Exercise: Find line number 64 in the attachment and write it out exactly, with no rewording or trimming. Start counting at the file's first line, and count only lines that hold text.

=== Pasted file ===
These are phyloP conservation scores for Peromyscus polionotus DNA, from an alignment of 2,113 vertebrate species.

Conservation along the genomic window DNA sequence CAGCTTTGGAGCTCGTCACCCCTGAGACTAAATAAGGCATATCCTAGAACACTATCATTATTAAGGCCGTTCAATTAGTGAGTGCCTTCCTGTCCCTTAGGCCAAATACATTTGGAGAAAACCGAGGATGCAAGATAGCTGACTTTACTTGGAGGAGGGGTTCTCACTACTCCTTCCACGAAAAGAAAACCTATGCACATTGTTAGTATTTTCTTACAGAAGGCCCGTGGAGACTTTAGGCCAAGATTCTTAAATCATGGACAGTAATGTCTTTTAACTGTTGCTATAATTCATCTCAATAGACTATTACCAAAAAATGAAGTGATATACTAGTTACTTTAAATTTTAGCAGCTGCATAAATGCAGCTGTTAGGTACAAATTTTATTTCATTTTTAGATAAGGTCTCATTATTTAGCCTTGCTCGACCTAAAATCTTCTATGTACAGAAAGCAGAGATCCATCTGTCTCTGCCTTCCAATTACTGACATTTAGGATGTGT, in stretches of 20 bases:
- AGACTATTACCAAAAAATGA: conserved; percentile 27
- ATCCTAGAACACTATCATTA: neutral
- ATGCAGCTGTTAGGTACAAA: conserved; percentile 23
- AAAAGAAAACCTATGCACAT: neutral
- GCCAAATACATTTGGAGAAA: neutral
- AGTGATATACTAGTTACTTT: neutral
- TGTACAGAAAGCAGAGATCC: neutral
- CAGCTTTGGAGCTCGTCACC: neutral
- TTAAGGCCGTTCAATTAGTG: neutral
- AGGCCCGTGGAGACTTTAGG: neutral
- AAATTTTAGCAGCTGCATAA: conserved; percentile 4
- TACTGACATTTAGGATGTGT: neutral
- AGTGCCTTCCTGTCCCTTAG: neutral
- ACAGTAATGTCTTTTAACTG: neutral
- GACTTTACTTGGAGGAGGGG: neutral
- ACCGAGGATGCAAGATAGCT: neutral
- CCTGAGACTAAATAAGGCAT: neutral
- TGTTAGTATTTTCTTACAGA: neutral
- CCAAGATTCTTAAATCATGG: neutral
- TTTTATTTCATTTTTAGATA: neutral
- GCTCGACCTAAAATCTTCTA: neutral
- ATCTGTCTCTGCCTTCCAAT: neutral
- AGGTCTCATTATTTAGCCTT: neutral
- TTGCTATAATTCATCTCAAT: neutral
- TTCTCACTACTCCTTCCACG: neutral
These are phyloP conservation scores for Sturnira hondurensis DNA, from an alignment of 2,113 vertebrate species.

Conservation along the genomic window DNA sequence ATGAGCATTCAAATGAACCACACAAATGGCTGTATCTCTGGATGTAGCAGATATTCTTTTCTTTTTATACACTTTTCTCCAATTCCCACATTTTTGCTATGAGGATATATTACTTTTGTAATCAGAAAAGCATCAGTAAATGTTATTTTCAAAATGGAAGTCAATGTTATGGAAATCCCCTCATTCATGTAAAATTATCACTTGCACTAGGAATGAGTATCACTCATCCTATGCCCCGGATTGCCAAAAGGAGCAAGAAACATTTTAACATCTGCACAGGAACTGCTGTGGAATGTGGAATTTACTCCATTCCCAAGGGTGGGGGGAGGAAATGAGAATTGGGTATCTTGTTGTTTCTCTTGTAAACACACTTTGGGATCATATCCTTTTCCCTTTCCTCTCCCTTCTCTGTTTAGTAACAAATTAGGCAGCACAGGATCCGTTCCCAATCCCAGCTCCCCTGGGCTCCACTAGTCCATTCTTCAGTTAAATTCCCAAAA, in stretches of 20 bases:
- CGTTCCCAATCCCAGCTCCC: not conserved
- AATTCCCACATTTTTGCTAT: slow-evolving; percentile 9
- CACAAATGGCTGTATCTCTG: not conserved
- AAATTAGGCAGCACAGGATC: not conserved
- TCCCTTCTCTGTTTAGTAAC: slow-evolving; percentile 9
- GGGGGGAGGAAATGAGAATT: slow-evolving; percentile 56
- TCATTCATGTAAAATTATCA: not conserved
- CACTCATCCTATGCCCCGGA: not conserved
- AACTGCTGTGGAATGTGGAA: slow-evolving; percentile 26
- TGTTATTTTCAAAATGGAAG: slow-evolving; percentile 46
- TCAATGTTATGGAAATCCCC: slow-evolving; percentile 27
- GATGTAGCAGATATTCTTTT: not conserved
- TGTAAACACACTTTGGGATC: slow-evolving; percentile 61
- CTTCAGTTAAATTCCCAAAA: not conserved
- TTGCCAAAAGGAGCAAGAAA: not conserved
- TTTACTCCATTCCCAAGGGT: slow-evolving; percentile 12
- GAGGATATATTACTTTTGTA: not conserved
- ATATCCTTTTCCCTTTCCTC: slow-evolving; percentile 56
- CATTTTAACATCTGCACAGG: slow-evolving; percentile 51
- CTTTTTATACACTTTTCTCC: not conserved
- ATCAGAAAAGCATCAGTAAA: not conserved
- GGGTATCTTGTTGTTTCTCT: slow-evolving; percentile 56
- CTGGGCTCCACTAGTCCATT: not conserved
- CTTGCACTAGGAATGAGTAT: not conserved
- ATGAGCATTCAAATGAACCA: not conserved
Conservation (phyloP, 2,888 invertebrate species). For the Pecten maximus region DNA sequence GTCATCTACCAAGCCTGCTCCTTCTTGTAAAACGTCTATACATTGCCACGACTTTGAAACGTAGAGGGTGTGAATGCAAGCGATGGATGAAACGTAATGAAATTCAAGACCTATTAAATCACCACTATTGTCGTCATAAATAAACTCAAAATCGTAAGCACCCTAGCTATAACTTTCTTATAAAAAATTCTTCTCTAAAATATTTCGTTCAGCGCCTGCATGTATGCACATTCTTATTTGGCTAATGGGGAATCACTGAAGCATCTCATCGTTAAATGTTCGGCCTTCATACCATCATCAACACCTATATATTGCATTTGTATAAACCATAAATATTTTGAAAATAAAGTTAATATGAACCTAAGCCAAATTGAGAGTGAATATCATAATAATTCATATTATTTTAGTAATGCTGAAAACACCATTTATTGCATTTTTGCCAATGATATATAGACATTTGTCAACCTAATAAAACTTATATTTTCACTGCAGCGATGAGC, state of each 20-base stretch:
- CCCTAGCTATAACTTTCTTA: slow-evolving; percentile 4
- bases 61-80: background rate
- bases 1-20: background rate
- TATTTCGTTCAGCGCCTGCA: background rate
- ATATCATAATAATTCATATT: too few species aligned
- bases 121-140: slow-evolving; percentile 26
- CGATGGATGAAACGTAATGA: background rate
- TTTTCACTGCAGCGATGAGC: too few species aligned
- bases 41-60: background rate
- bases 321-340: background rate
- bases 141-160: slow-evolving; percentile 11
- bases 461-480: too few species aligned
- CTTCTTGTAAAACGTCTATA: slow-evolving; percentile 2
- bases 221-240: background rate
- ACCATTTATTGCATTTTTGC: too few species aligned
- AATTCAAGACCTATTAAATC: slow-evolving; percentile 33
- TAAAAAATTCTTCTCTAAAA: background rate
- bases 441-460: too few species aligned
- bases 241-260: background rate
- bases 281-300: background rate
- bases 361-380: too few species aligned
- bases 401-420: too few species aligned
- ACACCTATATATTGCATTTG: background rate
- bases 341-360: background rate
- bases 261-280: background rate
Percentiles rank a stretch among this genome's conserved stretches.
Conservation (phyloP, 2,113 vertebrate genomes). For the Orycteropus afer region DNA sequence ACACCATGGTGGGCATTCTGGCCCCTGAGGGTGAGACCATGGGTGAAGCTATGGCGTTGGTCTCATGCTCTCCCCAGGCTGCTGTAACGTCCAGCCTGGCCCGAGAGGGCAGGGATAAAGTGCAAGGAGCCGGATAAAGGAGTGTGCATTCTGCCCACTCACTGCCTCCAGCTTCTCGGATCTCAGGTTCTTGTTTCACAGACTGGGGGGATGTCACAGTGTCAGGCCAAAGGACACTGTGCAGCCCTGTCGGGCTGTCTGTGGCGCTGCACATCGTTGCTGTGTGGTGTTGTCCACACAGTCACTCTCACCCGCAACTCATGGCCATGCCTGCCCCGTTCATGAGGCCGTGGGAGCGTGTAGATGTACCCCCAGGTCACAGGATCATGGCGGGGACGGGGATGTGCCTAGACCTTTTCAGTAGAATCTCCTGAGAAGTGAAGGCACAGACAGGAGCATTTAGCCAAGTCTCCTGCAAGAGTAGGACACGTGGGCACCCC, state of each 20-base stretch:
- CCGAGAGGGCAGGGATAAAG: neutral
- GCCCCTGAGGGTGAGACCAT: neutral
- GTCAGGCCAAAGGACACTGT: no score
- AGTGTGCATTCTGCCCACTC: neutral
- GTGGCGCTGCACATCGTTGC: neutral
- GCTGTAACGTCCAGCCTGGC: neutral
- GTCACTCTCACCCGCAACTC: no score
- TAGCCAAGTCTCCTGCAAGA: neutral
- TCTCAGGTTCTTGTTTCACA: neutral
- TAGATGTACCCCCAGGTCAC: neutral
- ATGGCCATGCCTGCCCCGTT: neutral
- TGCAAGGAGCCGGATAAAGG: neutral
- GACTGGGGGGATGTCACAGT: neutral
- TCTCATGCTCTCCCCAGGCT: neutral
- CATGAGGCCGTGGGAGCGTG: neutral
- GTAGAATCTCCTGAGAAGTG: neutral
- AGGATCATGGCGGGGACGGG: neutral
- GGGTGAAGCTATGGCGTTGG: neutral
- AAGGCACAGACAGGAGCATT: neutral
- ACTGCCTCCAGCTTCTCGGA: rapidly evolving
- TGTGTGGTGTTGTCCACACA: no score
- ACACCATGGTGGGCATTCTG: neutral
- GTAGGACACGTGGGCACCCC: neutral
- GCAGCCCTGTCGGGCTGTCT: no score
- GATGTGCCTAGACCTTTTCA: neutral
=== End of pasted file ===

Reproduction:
- bases 41-60: background rate